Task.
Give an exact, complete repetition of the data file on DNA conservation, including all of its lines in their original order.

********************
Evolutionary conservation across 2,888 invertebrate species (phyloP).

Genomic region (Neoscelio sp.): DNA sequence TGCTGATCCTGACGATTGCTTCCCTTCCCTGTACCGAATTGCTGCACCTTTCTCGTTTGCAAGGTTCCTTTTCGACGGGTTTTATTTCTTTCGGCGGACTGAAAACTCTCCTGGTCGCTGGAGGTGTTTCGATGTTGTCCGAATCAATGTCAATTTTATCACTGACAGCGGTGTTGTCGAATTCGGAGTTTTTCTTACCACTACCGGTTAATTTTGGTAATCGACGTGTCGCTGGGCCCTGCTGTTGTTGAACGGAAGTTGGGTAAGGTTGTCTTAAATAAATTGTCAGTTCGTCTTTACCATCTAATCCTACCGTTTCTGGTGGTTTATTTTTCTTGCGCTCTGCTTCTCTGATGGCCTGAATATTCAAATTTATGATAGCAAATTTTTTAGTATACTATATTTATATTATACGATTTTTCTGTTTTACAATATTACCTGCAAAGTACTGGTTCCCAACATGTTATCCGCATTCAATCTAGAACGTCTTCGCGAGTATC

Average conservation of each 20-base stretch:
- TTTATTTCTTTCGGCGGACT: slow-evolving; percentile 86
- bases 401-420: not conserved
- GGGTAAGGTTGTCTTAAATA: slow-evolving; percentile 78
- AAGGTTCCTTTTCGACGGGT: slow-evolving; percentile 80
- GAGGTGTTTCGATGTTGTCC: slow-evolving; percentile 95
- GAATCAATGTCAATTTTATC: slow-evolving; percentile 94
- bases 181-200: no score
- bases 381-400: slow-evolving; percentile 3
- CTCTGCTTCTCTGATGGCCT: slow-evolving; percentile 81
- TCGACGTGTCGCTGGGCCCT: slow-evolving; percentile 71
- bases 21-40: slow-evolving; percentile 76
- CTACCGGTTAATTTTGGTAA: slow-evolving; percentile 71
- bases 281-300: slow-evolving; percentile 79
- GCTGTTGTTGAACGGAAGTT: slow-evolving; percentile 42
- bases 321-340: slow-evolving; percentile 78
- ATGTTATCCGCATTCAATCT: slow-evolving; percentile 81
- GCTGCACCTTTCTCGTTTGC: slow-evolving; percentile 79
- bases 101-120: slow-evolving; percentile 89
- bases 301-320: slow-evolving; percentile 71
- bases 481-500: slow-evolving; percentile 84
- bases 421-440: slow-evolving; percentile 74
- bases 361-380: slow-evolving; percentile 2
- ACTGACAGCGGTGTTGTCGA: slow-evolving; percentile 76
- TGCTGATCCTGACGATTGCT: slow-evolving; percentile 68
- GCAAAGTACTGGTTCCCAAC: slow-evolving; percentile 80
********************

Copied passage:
Evolutionary conservation across 2,888 invertebrate species (phyloP).

Genomic region (Neoscelio sp.): DNA sequence TGCTGATCCTGACGATTGCTTCCCTTCCCTGTACCGAATTGCTGCACCTTTCTCGTTTGCAAGGTTCCTTTTCGACGGGTTTTATTTCTTTCGGCGGACTGAAAACTCTCCTGGTCGCTGGAGGTGTTTCGATGTTGTCCGAATCAATGTCAATTTTATCACTGACAGCGGTGTTGTCGAATTCGGAGTTTTTCTTACCACTACCGGTTAATTTTGGTAATCGACGTGTCGCTGGGCCCTGCTGTTGTTGAACGGAAGTTGGGTAAGGTTGTCTTAAATAAATTGTCAGTTCGTCTTTACCATCTAATCCTACCGTTTCTGGTGGTTTATTTTTCTTGCGCTCTGCTTCTCTGATGGCCTGAATATTCAAATTTATGATAGCAAATTTTTTAGTATACTATATTTATATTATACGATTTTTCTGTTTTACAATATTACCTGCAAAGTACTGGTTCCCAACATGTTATCCGCATTCAATCTAGAACGTCTTCGCGAGTATC

Average conservation of each 20-base stretch:
- TTTATTTCTTTCGGCGGACT: slow-evolving; percentile 86
- bases 401-420: not conserved
- GGGTAAGGTTGTCTTAAATA: slow-evolving; percentile 78
- AAGGTTCCTTTTCGACGGGT: slow-evolving; percentile 80
- GAGGTGTTTCGATGTTGTCC: slow-evolving; percentile 95
- GAATCAATGTCAATTTTATC: slow-evolving; percentile 94
- bases 181-200: no score
- bases 381-400: slow-evolving; percentile 3
- CTCTGCTTCTCTGATGGCCT: slow-evolving; percentile 81
- TCGACGTGTCGCTGGGCCCT: slow-evolving; percentile 71
- bases 21-40: slow-evolving; percentile 76
- CTACCGGTTAATTTTGGTAA: slow-evolving; percentile 71
- bases 281-300: slow-evolving; percentile 79
- GCTGTTGTTGAACGGAAGTT: slow-evolving; percentile 42
- bases 321-340: slow-evolving; percentile 78
- ATGTTATCCGCATTCAATCT: slow-evolving; percentile 81
- GCTGCACCTTTCTCGTTTGC: slow-evolving; percentile 79
- bases 101-120: slow-evolving; percentile 89
- bases 301-320: slow-evolving; percentile 71
- bases 481-500: slow-evolving; percentile 84
- bases 421-440: slow-evolving; percentile 74
- bases 361-380: slow-evolving; percentile 2
- ACTGACAGCGGTGTTGTCGA: slow-evolving; percentile 76
- TGCTGATCCTGACGATTGCT: slow-evolving; percentile 68
- GCAAAGTACTGGTTCCCAAC: slow-evolving; percentile 80